Wednesday, 2 January 2019

Artefact Hunting not About 'History', Portable Antiquity Prostitution is a Growing Business. Artefacts Going Abroad


Trophy hunting in foreign lands
The Portable Antiquities Scheme cannot cope with growing numbers of artefact hunters that are hoovering the British archaeological record for finds so that they can be 'added to history'. Yet some metal detectorists think its a really  brilliant idea to sell of Britain's heritage to foreigners who'll take the lot away in their pockets. In fact they and their 'business partners will make a fortune - thousands of pounds, not a penny of which will go to the PAS for servicing their hoiking (Ed Riley, 'Britain's ancient gold rush! Instagram is fuelling flood of US tourists paying thousands to trudge UK fields in a bid to find Roman coins or lost artefacts' Mail Online 2 January 2019).
Metal detecting tourists from the US are paying thousands of pounds to join treasure hunting tours in Britain in the search for ancient artefacts. Hundreds of detectorists are flocking the UK every year to take part in organised group trips led by specialist operators in an industry fuelled by Instagram. Posts on social media of Roman coins and medieval artefacts attract hundreds of likes on social media and have helped provide a surge in visitor numbers scouring the country's muddy fields and beaches.
Chris Langston (centre in camo, alongside two clients) launched
Metal Detecting Holidays in 2017 that operates in Shropshire (Mail)
And obviously none of them see anything wrong with taking advantage of people who prostitute teh archaeological record.
Chris Langston, 45, launched Metal Detecting Holidays in 2017 that operates in Shropshire. Guests pay £1,499, excluding flights, for a 12 day tour. They stay in a house in the village of Whittington, near Shrewsbury and scour 500 acres [202 ha PMB] of land that lies close to a 12th century castle and a Roman road. He told The Times: 'I've been detecting for six or seven years and realised I wanted to make a business out of it — give Americans their bucket-list holiday of a lifetime. 'My business partner has the accommodation and land that could make it happen.' [...] Mr Langston, who leads about eight tours a year from February to June and September to November, added [...] They're mostly keen to find Roman, medieval and Bronze Age artefacts, especially hammered coins.' [...] The tours are potentially controversial as some archaeologists consider private detectorists to be plunderers. However, operators register older finds with the Portable Antiquities Scheme,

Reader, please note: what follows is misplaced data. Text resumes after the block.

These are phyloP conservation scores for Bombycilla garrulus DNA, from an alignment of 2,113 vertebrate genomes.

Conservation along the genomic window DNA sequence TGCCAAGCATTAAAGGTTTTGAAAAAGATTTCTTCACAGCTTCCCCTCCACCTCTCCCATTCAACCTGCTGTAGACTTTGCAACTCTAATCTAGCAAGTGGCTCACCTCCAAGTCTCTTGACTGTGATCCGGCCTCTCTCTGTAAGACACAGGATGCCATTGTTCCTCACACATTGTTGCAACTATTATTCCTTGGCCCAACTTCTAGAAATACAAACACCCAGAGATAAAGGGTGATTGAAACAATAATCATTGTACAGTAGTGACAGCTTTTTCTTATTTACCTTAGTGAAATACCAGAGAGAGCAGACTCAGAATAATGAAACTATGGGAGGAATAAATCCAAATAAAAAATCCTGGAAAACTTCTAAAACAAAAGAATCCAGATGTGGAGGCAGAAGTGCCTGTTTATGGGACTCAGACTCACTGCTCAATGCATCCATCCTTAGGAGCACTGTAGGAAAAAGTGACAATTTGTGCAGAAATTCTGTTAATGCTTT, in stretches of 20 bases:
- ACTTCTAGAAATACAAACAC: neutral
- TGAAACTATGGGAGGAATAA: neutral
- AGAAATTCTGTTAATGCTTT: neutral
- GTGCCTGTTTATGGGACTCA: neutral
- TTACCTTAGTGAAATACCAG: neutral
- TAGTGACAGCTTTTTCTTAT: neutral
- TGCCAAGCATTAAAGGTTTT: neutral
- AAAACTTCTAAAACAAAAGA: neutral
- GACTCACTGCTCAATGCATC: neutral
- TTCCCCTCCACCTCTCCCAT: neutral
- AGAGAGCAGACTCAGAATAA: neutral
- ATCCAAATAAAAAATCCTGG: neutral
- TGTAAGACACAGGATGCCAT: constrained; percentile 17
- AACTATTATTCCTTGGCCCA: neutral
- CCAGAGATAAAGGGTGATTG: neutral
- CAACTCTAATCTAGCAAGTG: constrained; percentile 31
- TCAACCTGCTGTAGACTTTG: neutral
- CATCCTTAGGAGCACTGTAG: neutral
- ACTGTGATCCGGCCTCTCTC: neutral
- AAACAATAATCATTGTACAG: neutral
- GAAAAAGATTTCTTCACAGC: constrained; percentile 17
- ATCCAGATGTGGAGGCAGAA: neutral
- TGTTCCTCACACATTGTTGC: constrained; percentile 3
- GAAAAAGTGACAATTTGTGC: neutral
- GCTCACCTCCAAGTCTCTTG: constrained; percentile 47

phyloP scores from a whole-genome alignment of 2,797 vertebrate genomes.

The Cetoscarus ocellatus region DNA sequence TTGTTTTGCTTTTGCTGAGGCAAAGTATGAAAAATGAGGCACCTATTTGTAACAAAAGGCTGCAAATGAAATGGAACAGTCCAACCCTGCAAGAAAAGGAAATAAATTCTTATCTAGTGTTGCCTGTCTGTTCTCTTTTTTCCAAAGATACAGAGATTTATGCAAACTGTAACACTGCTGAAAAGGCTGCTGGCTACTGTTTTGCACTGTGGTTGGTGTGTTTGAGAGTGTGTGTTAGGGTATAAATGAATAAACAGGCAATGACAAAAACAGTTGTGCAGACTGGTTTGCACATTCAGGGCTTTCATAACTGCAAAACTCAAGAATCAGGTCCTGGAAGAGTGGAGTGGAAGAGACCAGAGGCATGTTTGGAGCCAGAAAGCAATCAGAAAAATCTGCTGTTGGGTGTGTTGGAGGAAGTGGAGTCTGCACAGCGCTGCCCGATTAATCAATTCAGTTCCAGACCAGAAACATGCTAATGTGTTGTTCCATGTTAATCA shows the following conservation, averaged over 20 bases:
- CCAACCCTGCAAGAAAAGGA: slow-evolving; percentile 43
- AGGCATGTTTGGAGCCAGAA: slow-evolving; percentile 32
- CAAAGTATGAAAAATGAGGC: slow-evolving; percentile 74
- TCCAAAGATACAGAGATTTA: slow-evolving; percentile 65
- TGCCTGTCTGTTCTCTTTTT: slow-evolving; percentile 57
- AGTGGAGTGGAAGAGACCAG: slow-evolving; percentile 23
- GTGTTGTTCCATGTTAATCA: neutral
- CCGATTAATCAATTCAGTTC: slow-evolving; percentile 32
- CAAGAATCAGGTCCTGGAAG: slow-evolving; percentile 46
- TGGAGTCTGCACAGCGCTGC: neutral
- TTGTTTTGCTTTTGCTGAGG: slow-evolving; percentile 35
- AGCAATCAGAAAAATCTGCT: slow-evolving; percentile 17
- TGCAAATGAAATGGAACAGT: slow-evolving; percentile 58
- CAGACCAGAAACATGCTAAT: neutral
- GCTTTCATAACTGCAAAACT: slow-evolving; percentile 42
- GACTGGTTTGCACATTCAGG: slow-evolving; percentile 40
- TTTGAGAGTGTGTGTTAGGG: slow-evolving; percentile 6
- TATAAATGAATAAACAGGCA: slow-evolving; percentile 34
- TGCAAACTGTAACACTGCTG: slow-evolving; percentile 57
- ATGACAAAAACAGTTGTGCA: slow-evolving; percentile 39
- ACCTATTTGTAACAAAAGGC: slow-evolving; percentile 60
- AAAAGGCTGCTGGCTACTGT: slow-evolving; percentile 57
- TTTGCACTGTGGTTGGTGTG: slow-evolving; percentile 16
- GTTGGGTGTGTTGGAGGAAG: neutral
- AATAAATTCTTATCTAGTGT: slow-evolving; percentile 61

Ah, so if all those finds made by eight 12-day commercial artefact hunting sessions over two years are reported to the PAS before they are whisked away across the Atlantic, it'll not be too difficult to spot the 500-acre search site on this PAS map should it? Anyone see it? Whittington is where there is a blue circle with the number 7 in it just to the right of Oswestry and up a bit. Seven. The number seven. let that sink in a moment.

The news article features a number of finds made by these transatlantic heritage pilferers. A groat of Mary (seems not to be on database), a Roman coin (Vespasian, apparently not on database), a St George (it says) badge - yet the only St George badge from the whole region is this one and its not from anywhere near Whittington. The one figured in the mail article does not seem to be in the PAS database (the finder will no doubt correct me if I am wrong) and is very odd if it really dates to the fifteenth century - most St Georges ride to the right, this one looks all the world like a hussar and rides left with a sabre, not spear. Odd. I'd like to see that cleaned up. And then there is the 'carved stone owl that were discovered during a trip' I admit I did not look that one up. It is not ancient.

So, in fact none of the showcased finds are in the PAS database, which in any case has just seven from the whole area where the search site is supposed to be. Then there is the issue that if you hoik artefacts out of 202 hectares, once, twice, thrice.... sixteen times, how can you be sure when you take the 1500 quid from a burly camo-clothed punter, that they'll find anything? There's a question for the FLO, if even one of the objects from this 'business' venture lands on his table.




No comments:

 
Creative Commons License
Ten utwór jest dostępny na licencji Creative Commons Uznanie autorstwa-Bez utworów zależnych 3.0 Unported.